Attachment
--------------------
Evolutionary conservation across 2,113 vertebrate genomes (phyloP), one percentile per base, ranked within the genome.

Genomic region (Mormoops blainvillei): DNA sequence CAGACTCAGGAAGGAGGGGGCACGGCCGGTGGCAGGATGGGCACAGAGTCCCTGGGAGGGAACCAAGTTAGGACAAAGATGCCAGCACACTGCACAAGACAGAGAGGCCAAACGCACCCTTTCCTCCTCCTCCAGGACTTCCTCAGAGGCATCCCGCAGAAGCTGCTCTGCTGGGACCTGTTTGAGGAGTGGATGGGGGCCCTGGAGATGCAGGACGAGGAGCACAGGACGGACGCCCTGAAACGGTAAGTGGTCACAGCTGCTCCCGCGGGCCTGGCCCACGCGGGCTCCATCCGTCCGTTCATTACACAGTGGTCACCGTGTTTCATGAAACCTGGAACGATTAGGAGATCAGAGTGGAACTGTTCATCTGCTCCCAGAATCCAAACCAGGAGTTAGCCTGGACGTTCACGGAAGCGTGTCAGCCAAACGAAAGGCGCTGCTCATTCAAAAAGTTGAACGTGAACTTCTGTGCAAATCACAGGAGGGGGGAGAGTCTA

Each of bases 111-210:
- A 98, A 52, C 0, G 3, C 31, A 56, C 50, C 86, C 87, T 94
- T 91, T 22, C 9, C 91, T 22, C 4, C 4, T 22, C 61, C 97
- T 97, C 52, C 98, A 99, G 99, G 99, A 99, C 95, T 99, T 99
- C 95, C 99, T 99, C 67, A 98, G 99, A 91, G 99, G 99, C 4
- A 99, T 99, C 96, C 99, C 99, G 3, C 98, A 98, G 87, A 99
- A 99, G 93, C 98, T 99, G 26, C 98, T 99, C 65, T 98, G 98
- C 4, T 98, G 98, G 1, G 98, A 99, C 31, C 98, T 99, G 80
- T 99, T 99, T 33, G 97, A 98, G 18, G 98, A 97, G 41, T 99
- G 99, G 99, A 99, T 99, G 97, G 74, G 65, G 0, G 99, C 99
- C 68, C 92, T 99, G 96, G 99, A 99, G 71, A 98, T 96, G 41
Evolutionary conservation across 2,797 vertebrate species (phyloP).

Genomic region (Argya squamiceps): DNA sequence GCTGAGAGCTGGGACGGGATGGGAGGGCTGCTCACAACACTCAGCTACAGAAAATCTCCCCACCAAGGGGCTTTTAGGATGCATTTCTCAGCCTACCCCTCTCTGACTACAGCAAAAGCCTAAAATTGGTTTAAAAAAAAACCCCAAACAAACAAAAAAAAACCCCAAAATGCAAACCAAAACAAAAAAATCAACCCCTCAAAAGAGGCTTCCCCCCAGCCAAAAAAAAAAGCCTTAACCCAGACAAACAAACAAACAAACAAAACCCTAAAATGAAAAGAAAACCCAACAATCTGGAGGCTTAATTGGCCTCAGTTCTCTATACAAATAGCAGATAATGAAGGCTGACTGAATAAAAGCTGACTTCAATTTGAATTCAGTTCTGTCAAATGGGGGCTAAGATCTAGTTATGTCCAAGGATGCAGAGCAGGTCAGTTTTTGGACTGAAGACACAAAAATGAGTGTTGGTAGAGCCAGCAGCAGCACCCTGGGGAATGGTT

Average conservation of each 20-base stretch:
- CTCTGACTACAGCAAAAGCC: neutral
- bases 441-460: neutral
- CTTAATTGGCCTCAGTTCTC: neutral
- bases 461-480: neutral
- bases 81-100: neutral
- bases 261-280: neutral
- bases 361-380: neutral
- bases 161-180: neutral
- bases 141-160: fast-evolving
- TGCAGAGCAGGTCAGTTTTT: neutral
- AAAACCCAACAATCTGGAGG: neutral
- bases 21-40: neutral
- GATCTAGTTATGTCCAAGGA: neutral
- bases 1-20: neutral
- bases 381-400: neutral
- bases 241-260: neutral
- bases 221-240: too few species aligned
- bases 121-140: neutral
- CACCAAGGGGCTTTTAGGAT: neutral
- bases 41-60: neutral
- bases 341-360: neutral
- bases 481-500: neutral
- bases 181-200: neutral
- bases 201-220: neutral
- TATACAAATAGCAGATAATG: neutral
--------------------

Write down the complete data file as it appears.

Evolutionary conservation across 2,113 vertebrate genomes (phyloP), one percentile per base, ranked within the genome.

Genomic region (Mormoops blainvillei): DNA sequence CAGACTCAGGAAGGAGGGGGCACGGCCGGTGGCAGGATGGGCACAGAGTCCCTGGGAGGGAACCAAGTTAGGACAAAGATGCCAGCACACTGCACAAGACAGAGAGGCCAAACGCACCCTTTCCTCCTCCTCCAGGACTTCCTCAGAGGCATCCCGCAGAAGCTGCTCTGCTGGGACCTGTTTGAGGAGTGGATGGGGGCCCTGGAGATGCAGGACGAGGAGCACAGGACGGACGCCCTGAAACGGTAAGTGGTCACAGCTGCTCCCGCGGGCCTGGCCCACGCGGGCTCCATCCGTCCGTTCATTACACAGTGGTCACCGTGTTTCATGAAACCTGGAACGATTAGGAGATCAGAGTGGAACTGTTCATCTGCTCCCAGAATCCAAACCAGGAGTTAGCCTGGACGTTCACGGAAGCGTGTCAGCCAAACGAAAGGCGCTGCTCATTCAAAAAGTTGAACGTGAACTTCTGTGCAAATCACAGGAGGGGGGAGAGTCTA

Each of bases 111-210:
- A 98, A 52, C 0, G 3, C 31, A 56, C 50, C 86, C 87, T 94
- T 91, T 22, C 9, C 91, T 22, C 4, C 4, T 22, C 61, C 97
- T 97, C 52, C 98, A 99, G 99, G 99, A 99, C 95, T 99, T 99
- C 95, C 99, T 99, C 67, A 98, G 99, A 91, G 99, G 99, C 4
- A 99, T 99, C 96, C 99, C 99, G 3, C 98, A 98, G 87, A 99
- A 99, G 93, C 98, T 99, G 26, C 98, T 99, C 65, T 98, G 98
- C 4, T 98, G 98, G 1, G 98, A 99, C 31, C 98, T 99, G 80
- T 99, T 99, T 33, G 97, A 98, G 18, G 98, A 97, G 41, T 99
- G 99, G 99, A 99, T 99, G 97, G 74, G 65, G 0, G 99, C 99
- C 68, C 92, T 99, G 96, G 99, A 99, G 71, A 98, T 96, G 41
Evolutionary conservation across 2,797 vertebrate species (phyloP).

Genomic region (Argya squamiceps): DNA sequence GCTGAGAGCTGGGACGGGATGGGAGGGCTGCTCACAACACTCAGCTACAGAAAATCTCCCCACCAAGGGGCTTTTAGGATGCATTTCTCAGCCTACCCCTCTCTGACTACAGCAAAAGCCTAAAATTGGTTTAAAAAAAAACCCCAAACAAACAAAAAAAAACCCCAAAATGCAAACCAAAACAAAAAAATCAACCCCTCAAAAGAGGCTTCCCCCCAGCCAAAAAAAAAAGCCTTAACCCAGACAAACAAACAAACAAACAAAACCCTAAAATGAAAAGAAAACCCAACAATCTGGAGGCTTAATTGGCCTCAGTTCTCTATACAAATAGCAGATAATGAAGGCTGACTGAATAAAAGCTGACTTCAATTTGAATTCAGTTCTGTCAAATGGGGGCTAAGATCTAGTTATGTCCAAGGATGCAGAGCAGGTCAGTTTTTGGACTGAAGACACAAAAATGAGTGTTGGTAGAGCCAGCAGCAGCACCCTGGGGAATGGTT

Average conservation of each 20-base stretch:
- CTCTGACTACAGCAAAAGCC: neutral
- bases 441-460: neutral
- CTTAATTGGCCTCAGTTCTC: neutral
- bases 461-480: neutral
- bases 81-100: neutral
- bases 261-280: neutral
- bases 361-380: neutral
- bases 161-180: neutral
- bases 141-160: fast-evolving
- TGCAGAGCAGGTCAGTTTTT: neutral
- AAAACCCAACAATCTGGAGG: neutral
- bases 21-40: neutral
- GATCTAGTTATGTCCAAGGA: neutral
- bases 1-20: neutral
- bases 381-400: neutral
- bases 241-260: neutral
- bases 221-240: too few species aligned
- bases 121-140: neutral
- CACCAAGGGGCTTTTAGGAT: neutral
- bases 41-60: neutral
- bases 341-360: neutral
- bases 481-500: neutral
- bases 181-200: neutral
- bases 201-220: neutral
- TATACAAATAGCAGATAATG: neutral